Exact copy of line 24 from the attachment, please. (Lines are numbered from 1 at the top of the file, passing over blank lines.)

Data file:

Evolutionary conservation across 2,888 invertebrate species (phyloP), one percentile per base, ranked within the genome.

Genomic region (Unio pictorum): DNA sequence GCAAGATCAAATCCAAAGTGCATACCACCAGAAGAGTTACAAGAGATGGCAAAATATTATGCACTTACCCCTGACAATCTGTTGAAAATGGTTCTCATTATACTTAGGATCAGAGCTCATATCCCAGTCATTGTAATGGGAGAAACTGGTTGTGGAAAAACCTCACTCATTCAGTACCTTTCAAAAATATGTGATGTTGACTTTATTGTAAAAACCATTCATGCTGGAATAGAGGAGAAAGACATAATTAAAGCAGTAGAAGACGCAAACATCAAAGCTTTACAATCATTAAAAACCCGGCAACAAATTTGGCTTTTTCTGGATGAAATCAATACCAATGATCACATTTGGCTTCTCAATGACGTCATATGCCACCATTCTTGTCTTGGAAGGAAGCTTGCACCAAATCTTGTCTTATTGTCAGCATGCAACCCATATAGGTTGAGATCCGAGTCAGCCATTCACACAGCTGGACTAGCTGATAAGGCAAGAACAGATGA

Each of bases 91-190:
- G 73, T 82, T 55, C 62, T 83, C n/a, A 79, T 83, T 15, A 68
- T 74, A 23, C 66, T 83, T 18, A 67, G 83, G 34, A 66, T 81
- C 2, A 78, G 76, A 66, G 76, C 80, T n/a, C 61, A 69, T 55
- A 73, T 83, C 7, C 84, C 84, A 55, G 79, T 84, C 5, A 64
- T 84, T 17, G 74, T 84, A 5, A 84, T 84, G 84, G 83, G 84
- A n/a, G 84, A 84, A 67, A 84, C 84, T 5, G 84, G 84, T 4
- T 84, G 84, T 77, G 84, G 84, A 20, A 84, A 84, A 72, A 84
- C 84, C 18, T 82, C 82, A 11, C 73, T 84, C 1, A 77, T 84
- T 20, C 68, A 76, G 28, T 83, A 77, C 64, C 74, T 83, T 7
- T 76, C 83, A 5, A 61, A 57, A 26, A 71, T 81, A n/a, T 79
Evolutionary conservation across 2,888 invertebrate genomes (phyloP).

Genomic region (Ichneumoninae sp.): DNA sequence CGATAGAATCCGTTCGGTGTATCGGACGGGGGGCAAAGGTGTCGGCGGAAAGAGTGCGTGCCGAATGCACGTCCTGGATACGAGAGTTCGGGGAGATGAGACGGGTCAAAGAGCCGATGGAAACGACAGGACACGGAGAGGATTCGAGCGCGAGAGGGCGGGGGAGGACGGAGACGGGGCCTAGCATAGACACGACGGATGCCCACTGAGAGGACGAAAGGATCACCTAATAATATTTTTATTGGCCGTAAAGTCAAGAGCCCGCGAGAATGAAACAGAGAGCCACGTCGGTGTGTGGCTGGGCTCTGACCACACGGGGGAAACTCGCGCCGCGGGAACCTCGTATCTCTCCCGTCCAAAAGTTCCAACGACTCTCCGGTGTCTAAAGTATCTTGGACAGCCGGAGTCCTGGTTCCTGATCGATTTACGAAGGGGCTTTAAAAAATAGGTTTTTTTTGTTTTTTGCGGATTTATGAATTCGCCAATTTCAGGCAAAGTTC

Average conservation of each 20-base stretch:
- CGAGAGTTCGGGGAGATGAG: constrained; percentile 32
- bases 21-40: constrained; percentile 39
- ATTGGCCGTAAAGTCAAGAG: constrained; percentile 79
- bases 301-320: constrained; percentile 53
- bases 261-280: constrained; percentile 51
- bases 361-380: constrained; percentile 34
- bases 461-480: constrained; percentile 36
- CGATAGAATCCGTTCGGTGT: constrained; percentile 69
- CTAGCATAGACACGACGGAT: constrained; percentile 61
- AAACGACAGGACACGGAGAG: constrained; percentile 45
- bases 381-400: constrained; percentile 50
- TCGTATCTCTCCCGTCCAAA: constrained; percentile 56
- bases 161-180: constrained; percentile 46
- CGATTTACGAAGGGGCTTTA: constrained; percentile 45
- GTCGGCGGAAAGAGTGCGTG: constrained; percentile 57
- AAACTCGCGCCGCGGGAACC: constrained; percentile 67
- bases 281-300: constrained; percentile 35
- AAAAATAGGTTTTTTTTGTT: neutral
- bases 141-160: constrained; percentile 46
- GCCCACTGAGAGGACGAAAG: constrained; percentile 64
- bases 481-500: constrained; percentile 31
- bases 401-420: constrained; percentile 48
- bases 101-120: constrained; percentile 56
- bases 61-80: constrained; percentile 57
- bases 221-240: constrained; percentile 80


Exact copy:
- CGATAGAATCCGTTCGGTGT: constrained; percentile 69